Hurricane Karl was one of four hurricanes in existence over the
Atlantic basin at one time. It remained over water without any direct effects to land.
a. Synoptic History
Hurricane Karl developed from a small low of non-tropical origin that was tracked
from the coast of the Carolinas beginning on 21 September. Deep convection became better organized
as the low moved eastward and the "best track" indicates that a
tropical depression formed from the
disturbance near 1200 UTC 23 September while centered about 50 n mi west-northwest of Bermuda
(Fig. 1 [27K GIF] and Table 1).
Convective banding increased and the system became Tropical Storm
Karl that evening. The tropical cyclone
began moving east-southeastward about this time.
Satellite imagery showed the gradual development of a more symmetrical cloud
pattern with the center becoming embedded within the coldest convective tops. Karl became a
hurricane near 1200 UTC 25 September while centered about 550 n mi east-southeast of Bermuda. At
this time, Hurricane Georges was over the Straits of Florida,
Hurricane Ivan was over the North
Atlantic about 500 n mi west-southwest of the Azores, and Hurricane Jeanne was over the tropical
Atlantic about midway between Africa and the Lesser Antilles. Thus, Karl became the fourth hurricane
to co-exist over the Atlantic. According to records at the NHC, the last time four hurricanes were in
existence in the Atlantic at the same time was on August 22, 1893. Records also note that on
September 11, 1961, three hurricanes and possibly a fourth existed.
Karl began to move toward the northeast in response to a large mid- to upper-level
trough to the west of the hurricane. A well-defined eye developed and it is estimated that
Karl first reached a maximum intensity of 90 knots at 0000 UTC 27 September
while centered about 875 n mi east-northeast of Bermuda. The eye remained distinct for at least six
hours, after which time the hurricane started to weaken primarily due to increasing upper-level shear.
The hurricane accelerated toward the northeast and weakened to a tropical storm by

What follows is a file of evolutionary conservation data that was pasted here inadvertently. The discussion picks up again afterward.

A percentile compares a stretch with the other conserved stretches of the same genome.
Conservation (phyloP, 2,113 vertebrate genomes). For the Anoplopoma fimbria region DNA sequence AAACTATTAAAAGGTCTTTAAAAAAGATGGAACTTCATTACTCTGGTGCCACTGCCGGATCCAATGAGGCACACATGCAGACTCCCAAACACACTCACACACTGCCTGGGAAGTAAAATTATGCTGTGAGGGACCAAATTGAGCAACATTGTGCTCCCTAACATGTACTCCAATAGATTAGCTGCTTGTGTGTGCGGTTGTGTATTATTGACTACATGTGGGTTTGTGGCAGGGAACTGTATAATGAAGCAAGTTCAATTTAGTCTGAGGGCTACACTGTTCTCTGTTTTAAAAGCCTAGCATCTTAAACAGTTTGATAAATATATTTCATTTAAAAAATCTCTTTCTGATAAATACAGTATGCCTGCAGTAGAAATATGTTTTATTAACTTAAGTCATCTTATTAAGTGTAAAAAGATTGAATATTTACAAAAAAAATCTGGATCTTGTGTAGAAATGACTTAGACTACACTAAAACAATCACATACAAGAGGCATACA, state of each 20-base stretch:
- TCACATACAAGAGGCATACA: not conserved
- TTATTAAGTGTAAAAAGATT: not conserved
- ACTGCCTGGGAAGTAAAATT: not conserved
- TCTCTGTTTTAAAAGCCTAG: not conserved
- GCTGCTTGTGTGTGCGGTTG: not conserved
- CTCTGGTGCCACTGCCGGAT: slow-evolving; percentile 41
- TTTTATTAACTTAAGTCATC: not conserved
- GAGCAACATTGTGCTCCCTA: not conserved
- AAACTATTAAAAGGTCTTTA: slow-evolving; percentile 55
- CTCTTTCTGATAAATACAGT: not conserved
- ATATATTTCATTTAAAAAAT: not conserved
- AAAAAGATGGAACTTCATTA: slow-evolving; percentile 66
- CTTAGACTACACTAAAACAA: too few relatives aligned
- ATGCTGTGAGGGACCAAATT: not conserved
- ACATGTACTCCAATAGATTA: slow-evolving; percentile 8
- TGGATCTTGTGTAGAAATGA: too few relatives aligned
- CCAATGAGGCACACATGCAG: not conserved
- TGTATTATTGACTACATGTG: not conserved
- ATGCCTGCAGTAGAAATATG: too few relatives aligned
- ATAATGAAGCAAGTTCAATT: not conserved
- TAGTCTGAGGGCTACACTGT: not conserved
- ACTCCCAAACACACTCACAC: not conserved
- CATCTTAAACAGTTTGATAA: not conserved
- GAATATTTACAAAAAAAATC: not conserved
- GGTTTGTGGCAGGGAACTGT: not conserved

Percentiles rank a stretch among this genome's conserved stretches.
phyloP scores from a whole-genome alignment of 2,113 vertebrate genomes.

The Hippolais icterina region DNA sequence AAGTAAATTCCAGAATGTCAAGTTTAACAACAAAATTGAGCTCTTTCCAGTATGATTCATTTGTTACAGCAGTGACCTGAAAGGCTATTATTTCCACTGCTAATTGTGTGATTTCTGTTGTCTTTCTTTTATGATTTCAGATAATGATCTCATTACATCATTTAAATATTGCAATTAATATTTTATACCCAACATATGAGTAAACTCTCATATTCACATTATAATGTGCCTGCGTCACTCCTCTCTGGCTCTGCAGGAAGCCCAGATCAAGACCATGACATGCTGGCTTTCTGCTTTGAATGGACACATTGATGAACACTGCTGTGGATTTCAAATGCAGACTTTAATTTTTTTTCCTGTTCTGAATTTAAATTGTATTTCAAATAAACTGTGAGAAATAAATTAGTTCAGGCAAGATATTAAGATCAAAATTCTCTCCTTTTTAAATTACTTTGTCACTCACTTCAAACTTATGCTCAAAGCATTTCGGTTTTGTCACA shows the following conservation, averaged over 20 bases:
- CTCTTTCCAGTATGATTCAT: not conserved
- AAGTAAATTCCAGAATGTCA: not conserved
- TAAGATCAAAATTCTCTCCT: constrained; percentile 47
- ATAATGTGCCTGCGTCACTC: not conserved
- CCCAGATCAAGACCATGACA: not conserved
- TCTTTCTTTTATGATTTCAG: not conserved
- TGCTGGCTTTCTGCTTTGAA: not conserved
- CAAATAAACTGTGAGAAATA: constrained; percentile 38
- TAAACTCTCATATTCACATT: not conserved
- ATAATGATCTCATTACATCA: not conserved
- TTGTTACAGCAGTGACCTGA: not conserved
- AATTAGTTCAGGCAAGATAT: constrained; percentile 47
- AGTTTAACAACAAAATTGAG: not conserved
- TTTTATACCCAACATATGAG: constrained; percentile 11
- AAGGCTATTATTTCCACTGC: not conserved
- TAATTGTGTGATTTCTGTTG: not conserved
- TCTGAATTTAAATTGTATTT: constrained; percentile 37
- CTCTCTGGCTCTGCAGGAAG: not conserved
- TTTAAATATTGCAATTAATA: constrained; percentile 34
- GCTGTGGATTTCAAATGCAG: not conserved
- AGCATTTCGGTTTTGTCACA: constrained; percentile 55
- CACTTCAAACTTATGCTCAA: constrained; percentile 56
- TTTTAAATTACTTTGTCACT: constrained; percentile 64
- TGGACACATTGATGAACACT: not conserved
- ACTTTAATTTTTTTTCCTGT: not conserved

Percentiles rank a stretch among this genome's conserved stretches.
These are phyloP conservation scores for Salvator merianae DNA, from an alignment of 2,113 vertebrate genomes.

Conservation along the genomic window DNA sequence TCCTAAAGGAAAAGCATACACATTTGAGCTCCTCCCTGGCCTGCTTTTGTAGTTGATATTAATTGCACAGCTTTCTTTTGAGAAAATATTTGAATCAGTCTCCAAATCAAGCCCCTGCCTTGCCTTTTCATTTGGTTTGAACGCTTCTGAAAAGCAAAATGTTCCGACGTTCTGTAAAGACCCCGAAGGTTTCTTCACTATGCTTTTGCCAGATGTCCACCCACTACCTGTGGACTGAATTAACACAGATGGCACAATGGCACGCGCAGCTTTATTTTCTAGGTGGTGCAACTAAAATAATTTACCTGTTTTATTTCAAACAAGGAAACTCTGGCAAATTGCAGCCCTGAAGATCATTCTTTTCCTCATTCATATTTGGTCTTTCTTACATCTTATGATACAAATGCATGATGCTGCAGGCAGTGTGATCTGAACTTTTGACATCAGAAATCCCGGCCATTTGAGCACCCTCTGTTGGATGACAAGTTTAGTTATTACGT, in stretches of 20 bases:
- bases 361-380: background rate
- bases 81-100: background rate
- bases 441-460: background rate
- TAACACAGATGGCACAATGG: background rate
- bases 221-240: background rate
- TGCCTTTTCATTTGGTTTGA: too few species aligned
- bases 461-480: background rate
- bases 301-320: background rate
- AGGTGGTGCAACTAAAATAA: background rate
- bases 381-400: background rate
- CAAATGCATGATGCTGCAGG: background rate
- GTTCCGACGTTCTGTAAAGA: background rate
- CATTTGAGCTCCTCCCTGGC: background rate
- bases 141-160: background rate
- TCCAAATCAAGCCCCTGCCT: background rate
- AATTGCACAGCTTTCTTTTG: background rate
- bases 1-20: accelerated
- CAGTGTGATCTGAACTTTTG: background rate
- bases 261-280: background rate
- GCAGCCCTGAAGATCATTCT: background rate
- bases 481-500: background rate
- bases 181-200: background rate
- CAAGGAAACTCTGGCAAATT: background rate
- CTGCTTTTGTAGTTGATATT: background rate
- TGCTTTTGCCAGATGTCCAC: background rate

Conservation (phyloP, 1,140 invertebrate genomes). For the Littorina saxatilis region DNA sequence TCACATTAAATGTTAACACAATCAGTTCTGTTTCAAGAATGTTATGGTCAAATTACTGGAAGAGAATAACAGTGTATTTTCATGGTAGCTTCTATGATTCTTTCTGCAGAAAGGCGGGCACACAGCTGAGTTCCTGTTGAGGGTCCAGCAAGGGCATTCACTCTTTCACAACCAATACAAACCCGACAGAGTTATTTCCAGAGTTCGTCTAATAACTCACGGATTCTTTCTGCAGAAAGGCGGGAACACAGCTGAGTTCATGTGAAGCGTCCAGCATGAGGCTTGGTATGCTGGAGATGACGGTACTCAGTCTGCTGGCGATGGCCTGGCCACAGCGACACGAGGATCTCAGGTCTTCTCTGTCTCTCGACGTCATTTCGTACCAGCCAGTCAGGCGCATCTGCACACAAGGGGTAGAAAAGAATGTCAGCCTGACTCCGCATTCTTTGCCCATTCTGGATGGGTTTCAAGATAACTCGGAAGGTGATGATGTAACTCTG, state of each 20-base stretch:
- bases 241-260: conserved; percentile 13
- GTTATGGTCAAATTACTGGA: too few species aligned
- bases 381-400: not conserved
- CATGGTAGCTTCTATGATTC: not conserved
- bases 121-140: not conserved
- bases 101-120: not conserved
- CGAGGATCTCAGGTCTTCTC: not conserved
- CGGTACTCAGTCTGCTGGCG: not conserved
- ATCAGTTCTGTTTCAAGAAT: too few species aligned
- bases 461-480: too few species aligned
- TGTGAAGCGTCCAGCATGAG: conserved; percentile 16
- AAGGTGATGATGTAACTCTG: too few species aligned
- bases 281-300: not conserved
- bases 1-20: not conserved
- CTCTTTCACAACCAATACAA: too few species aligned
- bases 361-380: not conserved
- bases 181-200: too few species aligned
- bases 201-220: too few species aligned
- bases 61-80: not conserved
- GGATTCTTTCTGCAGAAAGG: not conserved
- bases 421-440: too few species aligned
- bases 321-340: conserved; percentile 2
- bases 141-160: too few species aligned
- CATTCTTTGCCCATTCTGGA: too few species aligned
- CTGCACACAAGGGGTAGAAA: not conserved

0000 UTC 28 September while centered over 23C water about 175 n mi west-northwest of the
westernmost Azores. Karl continued moving over increasingly cooler waters and became extratropical
later on the 28th as the circulation center became well removed from any deep convection. The
extratropical cyclone was tracked to south of Ireland by late on the 29th.
b. Meteorological Statistics
Figures 2 (12K GIF) and 3 (13K GIF)
show the curves of minimum central pressure and maximum one-minute wind speed, respectively, versus time, along with the observations
on which they are based. As usual for a tropical cyclone not threatening land, satellites provided the primary
source of observational data. Dvorak technique location and intensity estimates from the
satellite data were produced by the Air Force Weather Agency (AFGWC in figures),
the NOAA Synoptic Analysis Branch (SAB) and the NOAA
Tropical Analysis and Forecast Branch (TAFB). The highest official
Dvorak T number was 5.0 (90 knots) from TAFB and
SAB near 0000
and 0600 UTC 27 and is the basis for estimating the peak intensity near these times.
c. Casualty and Damage Statistics
There were no reports of casualties or damage from Karl received at the NHC.
d. Forecast and Warning Critique
The NHC average official track forecast errors for Karl (excluding the tropical
depression and extratropical stages) were 66 (15 cases), 138 (13 cases), 187 (11 cases), 229 (9 cases)
and 472 n mi (5 cases), respectively, for the 12-, 24-, 36-, 48- and 72-hour forecast periods. These
were all larger than the 1988-1997 average errors of 47, 88, 127, 166 and 248 n mi for the same time
periods. The NHC average official track forecast errors were similar to the averages from the
operationally available track prediction models through 48 hours. No meaningful comparisons can be
made at 72 hours given the limited number of cases available. The guidance models properly indicated
the observed increase in forward speed toward the northeast, but varied considerably on the rate of this
The NHC official intensity forecasts showed a distinct negative bias (i.e., intensity was
underestimated). The largest intensity forecast error occurred 72 hours prior to peak intensity and was
45 knots too low. Early official forecasts did not anticipate significant intensification due to a
predicted increase in vertical shear.
Watches and warnings were neither issued nor necessary for Karl.